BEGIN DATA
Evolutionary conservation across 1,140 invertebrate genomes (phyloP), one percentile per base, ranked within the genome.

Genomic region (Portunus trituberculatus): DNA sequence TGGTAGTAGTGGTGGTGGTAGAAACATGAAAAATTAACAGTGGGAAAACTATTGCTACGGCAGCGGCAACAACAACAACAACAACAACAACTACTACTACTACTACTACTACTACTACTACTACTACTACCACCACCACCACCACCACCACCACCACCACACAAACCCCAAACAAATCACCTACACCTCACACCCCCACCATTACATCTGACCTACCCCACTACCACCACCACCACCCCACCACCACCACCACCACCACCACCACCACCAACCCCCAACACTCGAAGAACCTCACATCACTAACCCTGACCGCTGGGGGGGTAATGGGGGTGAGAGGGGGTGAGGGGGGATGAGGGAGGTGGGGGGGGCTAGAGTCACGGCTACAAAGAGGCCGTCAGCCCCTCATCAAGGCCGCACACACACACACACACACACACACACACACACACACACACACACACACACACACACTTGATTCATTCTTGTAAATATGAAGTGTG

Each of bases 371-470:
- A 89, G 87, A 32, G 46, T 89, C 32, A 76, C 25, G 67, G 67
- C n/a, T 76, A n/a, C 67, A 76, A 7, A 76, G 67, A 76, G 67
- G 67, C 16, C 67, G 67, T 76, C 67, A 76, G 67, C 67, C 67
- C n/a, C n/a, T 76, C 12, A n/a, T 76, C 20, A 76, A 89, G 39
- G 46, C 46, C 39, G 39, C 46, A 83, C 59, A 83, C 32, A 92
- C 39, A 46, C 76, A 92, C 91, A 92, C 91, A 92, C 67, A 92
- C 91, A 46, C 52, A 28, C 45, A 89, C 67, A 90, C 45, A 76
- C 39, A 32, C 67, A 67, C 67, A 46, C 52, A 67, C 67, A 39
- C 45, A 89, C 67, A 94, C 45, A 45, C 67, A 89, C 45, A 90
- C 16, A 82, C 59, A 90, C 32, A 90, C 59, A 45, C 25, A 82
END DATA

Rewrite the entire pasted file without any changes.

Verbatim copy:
Evolutionary conservation across 1,140 invertebrate genomes (phyloP), one percentile per base, ranked within the genome.

Genomic region (Portunus trituberculatus): DNA sequence TGGTAGTAGTGGTGGTGGTAGAAACATGAAAAATTAACAGTGGGAAAACTATTGCTACGGCAGCGGCAACAACAACAACAACAACAACAACTACTACTACTACTACTACTACTACTACTACTACTACTACCACCACCACCACCACCACCACCACCACCACACAAACCCCAAACAAATCACCTACACCTCACACCCCCACCATTACATCTGACCTACCCCACTACCACCACCACCACCCCACCACCACCACCACCACCACCACCACCACCAACCCCCAACACTCGAAGAACCTCACATCACTAACCCTGACCGCTGGGGGGGTAATGGGGGTGAGAGGGGGTGAGGGGGGATGAGGGAGGTGGGGGGGGCTAGAGTCACGGCTACAAAGAGGCCGTCAGCCCCTCATCAAGGCCGCACACACACACACACACACACACACACACACACACACACACACACACACACACACACTTGATTCATTCTTGTAAATATGAAGTGTG

Each of bases 371-470:
- A 89, G 87, A 32, G 46, T 89, C 32, A 76, C 25, G 67, G 67
- C n/a, T 76, A n/a, C 67, A 76, A 7, A 76, G 67, A 76, G 67
- G 67, C 16, C 67, G 67, T 76, C 67, A 76, G 67, C 67, C 67
- C n/a, C n/a, T 76, C 12, A n/a, T 76, C 20, A 76, A 89, G 39
- G 46, C 46, C 39, G 39, C 46, A 83, C 59, A 83, C 32, A 92
- C 39, A 46, C 76, A 92, C 91, A 92, C 91, A 92, C 67, A 92
- C 91, A 46, C 52, A 28, C 45, A 89, C 67, A 90, C 45, A 76
- C 39, A 32, C 67, A 67, C 67, A 46, C 52, A 67, C 67, A 39
- C 45, A 89, C 67, A 94, C 45, A 45, C 67, A 89, C 45, A 90
- C 16, A 82, C 59, A 90, C 32, A 90, C 59, A 45, C 25, A 82